Interview with Correctional Religious Studies Unit Director | Criminology Research Center, Ryukoku University
Systematization and Communication of Prison Chaplaincy Work
Prof. Yoshiyuki INOUE
Professor, Faculty of Law, Ryukoku University; Director, Correctional Religious Studies Unit, Criminology Research Center
Specialist field of Shin Buddhism (Jodo Shinshu) studies. Author of “Views of Life, Death, and Transcendence in East Asian Thought” (co-author, Ryukoku University edition) and other works.
Prison Chaplaincy Work = Aiming for an Ideal Society
Publishing research papers and holding public research meetings are two potential ways to inform the wider public that prison chaplaincy involves serious confrontation of criminals to assist their spiritual rehabilitation and social reintegration. However, these activities would be meaningless if people only learn of the existence of prison chaplains. I would like people to see the role of the prison chaplain as appealing to an ideal state of society and personal interaction that is mutually supportive and where private society and the government work together beyond the boundaries of religion. I want my research to lead to creating this ideal state of society.
Aiming for an Inclusive Society Based on Shinran’s Ningenkan (View of Humanity)
The true teaching of Pure Land Buddhism (Jodo Shinshu) is the founding spirit of Ryukoku University. From the view of humanity that constitutes Shinran’s basic principles, the work of prison chaplains is an essential topic for contemplation. We tend to see those who commit crimes as different from ourselves. Shinran’s view is that people are influenced by their circumstances and encounters, and we cannot know how and in what way people will change. In other words, it is through mere good fortune that we do not find ourselves in the offender’s shoes.
When a criminal is sentenced to a correctional facility and, from the various hardships they undergo and interactions with prison chaplains, the criminal confronts themselves, reflects on past conduct, and is reintegrated back into society. If they then find it difficult to handle the critical gaze of others and fail to integrate back into society, they run the danger of committing further crimes. Prison chaplains are not only a spiritual bastion for people in correctional facilities, but they can also serve as a bridge to reintegration by coordinating with welfare services and private society in assisting criminals after they re-enter society. In response, society must also have the tolerance to accept offenders and not view them as alien or exclude them from social life. This idea also accords with the university’s spirit of tomoiki (to build life together), which is found in the relationships.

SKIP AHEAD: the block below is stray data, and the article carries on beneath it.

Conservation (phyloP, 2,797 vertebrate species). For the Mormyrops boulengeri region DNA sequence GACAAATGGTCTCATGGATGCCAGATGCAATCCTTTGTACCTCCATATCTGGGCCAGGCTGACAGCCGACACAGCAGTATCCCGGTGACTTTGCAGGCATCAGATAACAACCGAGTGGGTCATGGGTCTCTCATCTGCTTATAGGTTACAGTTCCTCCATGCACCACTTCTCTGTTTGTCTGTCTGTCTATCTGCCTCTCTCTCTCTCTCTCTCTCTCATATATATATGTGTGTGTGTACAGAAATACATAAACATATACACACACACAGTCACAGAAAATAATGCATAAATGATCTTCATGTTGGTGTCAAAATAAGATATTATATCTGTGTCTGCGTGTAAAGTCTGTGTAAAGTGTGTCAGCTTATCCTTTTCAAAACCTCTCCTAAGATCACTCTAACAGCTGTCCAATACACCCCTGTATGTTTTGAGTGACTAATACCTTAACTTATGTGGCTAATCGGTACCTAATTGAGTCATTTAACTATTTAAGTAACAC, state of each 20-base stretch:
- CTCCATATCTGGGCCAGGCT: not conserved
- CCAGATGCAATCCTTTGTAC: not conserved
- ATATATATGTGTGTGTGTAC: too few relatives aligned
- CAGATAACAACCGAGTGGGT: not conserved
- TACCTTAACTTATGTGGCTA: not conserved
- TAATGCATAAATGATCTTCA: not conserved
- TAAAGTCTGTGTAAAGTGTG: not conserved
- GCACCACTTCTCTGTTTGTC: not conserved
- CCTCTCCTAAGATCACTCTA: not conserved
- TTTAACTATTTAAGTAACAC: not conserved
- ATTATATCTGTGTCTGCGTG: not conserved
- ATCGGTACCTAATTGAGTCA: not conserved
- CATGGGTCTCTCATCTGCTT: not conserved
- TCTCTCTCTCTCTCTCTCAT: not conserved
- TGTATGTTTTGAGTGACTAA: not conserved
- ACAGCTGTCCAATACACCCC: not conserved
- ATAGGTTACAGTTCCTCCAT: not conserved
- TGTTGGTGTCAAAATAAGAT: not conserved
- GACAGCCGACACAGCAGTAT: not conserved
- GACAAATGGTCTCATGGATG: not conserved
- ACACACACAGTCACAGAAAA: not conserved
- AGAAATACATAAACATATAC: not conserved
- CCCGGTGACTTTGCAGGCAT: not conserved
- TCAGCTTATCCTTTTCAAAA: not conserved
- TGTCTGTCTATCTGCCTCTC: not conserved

Historical Prison Chaplaincy Work and Finding Relevant Themes Today
Ryukoku University runs a Corrections and Rehabilitation Degree Program based on the religious preaching of the Honganji sect of Shin Buddhism. Nevertheless, prison chaplains and their work providing face-to-face guidance addressing the religious needs of inmates get very little recognition in society. Despite a history of prison chaplaincy work that spans over 100 years in Japan, we are now having difficulty bringing new people into the role.
To serve as the basis for informing society of the work done by prison chaplains, we have started looking at historical prison chaplaincy work and use books, published articles, and other documents to learn about the history of prison chaplaincy. Although the job title of prison chaplain suggests someone who preaches rectification through instruction and admonishment, these days, prison chaplains place greater importance on talking and listening to inmates. The way inmates are treated also changed after World War II, and I believe by understanding the work done by prison chaplains over the course of history we can uncover themes that are relevant today. After extracting these themes, we may then move on and set our sights on creating a program of education for those aiming to become prison chaplains or with an interest in prison chaplaincy.